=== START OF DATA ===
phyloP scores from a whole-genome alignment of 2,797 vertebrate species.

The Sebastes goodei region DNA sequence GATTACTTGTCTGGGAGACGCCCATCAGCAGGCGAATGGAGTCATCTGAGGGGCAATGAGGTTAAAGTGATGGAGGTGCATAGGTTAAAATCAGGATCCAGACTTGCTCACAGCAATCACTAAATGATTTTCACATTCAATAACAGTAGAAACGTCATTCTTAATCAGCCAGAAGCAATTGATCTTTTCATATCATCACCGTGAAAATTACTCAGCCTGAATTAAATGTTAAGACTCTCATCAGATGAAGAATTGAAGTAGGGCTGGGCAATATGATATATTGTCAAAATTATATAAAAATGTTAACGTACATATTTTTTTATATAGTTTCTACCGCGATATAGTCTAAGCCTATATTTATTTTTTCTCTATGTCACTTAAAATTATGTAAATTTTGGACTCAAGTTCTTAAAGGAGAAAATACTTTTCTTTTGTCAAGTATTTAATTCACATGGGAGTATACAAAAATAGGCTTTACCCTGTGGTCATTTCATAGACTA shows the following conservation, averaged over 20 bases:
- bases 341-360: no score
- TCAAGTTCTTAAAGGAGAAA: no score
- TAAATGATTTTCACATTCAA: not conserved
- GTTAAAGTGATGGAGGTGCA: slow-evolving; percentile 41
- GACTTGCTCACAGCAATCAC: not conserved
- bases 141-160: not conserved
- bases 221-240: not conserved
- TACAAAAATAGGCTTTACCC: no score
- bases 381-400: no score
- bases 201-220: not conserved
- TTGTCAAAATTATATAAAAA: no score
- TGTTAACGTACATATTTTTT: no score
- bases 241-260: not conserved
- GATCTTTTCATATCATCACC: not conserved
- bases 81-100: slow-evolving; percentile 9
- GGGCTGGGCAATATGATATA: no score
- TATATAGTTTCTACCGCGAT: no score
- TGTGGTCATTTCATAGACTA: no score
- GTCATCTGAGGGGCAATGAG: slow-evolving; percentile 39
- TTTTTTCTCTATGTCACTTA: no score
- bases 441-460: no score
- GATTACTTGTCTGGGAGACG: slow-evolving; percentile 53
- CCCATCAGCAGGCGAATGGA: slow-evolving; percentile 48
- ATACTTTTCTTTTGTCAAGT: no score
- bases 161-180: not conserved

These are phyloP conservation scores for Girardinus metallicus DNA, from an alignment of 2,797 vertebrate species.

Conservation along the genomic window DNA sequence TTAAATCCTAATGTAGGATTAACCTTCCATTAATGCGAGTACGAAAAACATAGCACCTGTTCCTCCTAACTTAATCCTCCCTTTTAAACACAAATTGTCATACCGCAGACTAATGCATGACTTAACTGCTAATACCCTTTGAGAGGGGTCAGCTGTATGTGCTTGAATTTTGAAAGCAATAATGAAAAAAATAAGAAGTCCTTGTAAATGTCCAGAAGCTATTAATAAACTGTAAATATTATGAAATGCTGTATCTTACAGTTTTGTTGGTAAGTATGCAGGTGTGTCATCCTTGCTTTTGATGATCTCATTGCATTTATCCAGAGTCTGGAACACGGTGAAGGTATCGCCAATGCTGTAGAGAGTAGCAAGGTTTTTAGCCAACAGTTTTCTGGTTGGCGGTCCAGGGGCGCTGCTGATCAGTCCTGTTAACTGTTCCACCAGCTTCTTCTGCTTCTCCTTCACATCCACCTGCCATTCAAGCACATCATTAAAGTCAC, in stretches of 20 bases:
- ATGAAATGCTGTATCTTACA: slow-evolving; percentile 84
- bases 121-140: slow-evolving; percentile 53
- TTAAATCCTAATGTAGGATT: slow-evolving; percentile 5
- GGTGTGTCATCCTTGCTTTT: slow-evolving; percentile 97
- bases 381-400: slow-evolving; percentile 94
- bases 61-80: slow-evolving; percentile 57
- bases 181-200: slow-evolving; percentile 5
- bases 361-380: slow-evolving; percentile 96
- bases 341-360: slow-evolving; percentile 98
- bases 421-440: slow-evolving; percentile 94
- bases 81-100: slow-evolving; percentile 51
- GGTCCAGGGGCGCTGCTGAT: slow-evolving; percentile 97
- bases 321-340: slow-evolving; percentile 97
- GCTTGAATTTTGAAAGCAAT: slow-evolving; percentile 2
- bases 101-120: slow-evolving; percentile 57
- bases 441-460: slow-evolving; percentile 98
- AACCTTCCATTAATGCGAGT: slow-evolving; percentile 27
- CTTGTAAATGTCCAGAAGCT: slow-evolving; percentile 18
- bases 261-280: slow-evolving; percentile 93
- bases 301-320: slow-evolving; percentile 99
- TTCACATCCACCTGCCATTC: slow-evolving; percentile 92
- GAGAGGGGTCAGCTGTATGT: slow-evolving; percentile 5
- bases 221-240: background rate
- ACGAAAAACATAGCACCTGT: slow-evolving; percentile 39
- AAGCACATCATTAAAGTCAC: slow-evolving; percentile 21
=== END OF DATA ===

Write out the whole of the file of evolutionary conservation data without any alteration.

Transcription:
phyloP scores from a whole-genome alignment of 2,797 vertebrate species.

The Sebastes goodei region DNA sequence GATTACTTGTCTGGGAGACGCCCATCAGCAGGCGAATGGAGTCATCTGAGGGGCAATGAGGTTAAAGTGATGGAGGTGCATAGGTTAAAATCAGGATCCAGACTTGCTCACAGCAATCACTAAATGATTTTCACATTCAATAACAGTAGAAACGTCATTCTTAATCAGCCAGAAGCAATTGATCTTTTCATATCATCACCGTGAAAATTACTCAGCCTGAATTAAATGTTAAGACTCTCATCAGATGAAGAATTGAAGTAGGGCTGGGCAATATGATATATTGTCAAAATTATATAAAAATGTTAACGTACATATTTTTTTATATAGTTTCTACCGCGATATAGTCTAAGCCTATATTTATTTTTTCTCTATGTCACTTAAAATTATGTAAATTTTGGACTCAAGTTCTTAAAGGAGAAAATACTTTTCTTTTGTCAAGTATTTAATTCACATGGGAGTATACAAAAATAGGCTTTACCCTGTGGTCATTTCATAGACTA shows the following conservation, averaged over 20 bases:
- bases 341-360: no score
- TCAAGTTCTTAAAGGAGAAA: no score
- TAAATGATTTTCACATTCAA: not conserved
- GTTAAAGTGATGGAGGTGCA: slow-evolving; percentile 41
- GACTTGCTCACAGCAATCAC: not conserved
- bases 141-160: not conserved
- bases 221-240: not conserved
- TACAAAAATAGGCTTTACCC: no score
- bases 381-400: no score
- bases 201-220: not conserved
- TTGTCAAAATTATATAAAAA: no score
- TGTTAACGTACATATTTTTT: no score
- bases 241-260: not conserved
- GATCTTTTCATATCATCACC: not conserved
- bases 81-100: slow-evolving; percentile 9
- GGGCTGGGCAATATGATATA: no score
- TATATAGTTTCTACCGCGAT: no score
- TGTGGTCATTTCATAGACTA: no score
- GTCATCTGAGGGGCAATGAG: slow-evolving; percentile 39
- TTTTTTCTCTATGTCACTTA: no score
- bases 441-460: no score
- GATTACTTGTCTGGGAGACG: slow-evolving; percentile 53
- CCCATCAGCAGGCGAATGGA: slow-evolving; percentile 48
- ATACTTTTCTTTTGTCAAGT: no score
- bases 161-180: not conserved

These are phyloP conservation scores for Girardinus metallicus DNA, from an alignment of 2,797 vertebrate species.

Conservation along the genomic window DNA sequence TTAAATCCTAATGTAGGATTAACCTTCCATTAATGCGAGTACGAAAAACATAGCACCTGTTCCTCCTAACTTAATCCTCCCTTTTAAACACAAATTGTCATACCGCAGACTAATGCATGACTTAACTGCTAATACCCTTTGAGAGGGGTCAGCTGTATGTGCTTGAATTTTGAAAGCAATAATGAAAAAAATAAGAAGTCCTTGTAAATGTCCAGAAGCTATTAATAAACTGTAAATATTATGAAATGCTGTATCTTACAGTTTTGTTGGTAAGTATGCAGGTGTGTCATCCTTGCTTTTGATGATCTCATTGCATTTATCCAGAGTCTGGAACACGGTGAAGGTATCGCCAATGCTGTAGAGAGTAGCAAGGTTTTTAGCCAACAGTTTTCTGGTTGGCGGTCCAGGGGCGCTGCTGATCAGTCCTGTTAACTGTTCCACCAGCTTCTTCTGCTTCTCCTTCACATCCACCTGCCATTCAAGCACATCATTAAAGTCAC, in stretches of 20 bases:
- ATGAAATGCTGTATCTTACA: slow-evolving; percentile 84
- bases 121-140: slow-evolving; percentile 53
- TTAAATCCTAATGTAGGATT: slow-evolving; percentile 5
- GGTGTGTCATCCTTGCTTTT: slow-evolving; percentile 97
- bases 381-400: slow-evolving; percentile 94
- bases 61-80: slow-evolving; percentile 57
- bases 181-200: slow-evolving; percentile 5
- bases 361-380: slow-evolving; percentile 96
- bases 341-360: slow-evolving; percentile 98
- bases 421-440: slow-evolving; percentile 94
- bases 81-100: slow-evolving; percentile 51
- GGTCCAGGGGCGCTGCTGAT: slow-evolving; percentile 97
- bases 321-340: slow-evolving; percentile 97
- GCTTGAATTTTGAAAGCAAT: slow-evolving; percentile 2
- bases 101-120: slow-evolving; percentile 57
- bases 441-460: slow-evolving; percentile 98
- AACCTTCCATTAATGCGAGT: slow-evolving; percentile 27
- CTTGTAAATGTCCAGAAGCT: slow-evolving; percentile 18
- bases 261-280: slow-evolving; percentile 93
- bases 301-320: slow-evolving; percentile 99
- TTCACATCCACCTGCCATTC: slow-evolving; percentile 92
- GAGAGGGGTCAGCTGTATGT: slow-evolving; percentile 5
- bases 221-240: background rate
- ACGAAAAACATAGCACCTGT: slow-evolving; percentile 39
- AAGCACATCATTAAAGTCAC: slow-evolving; percentile 21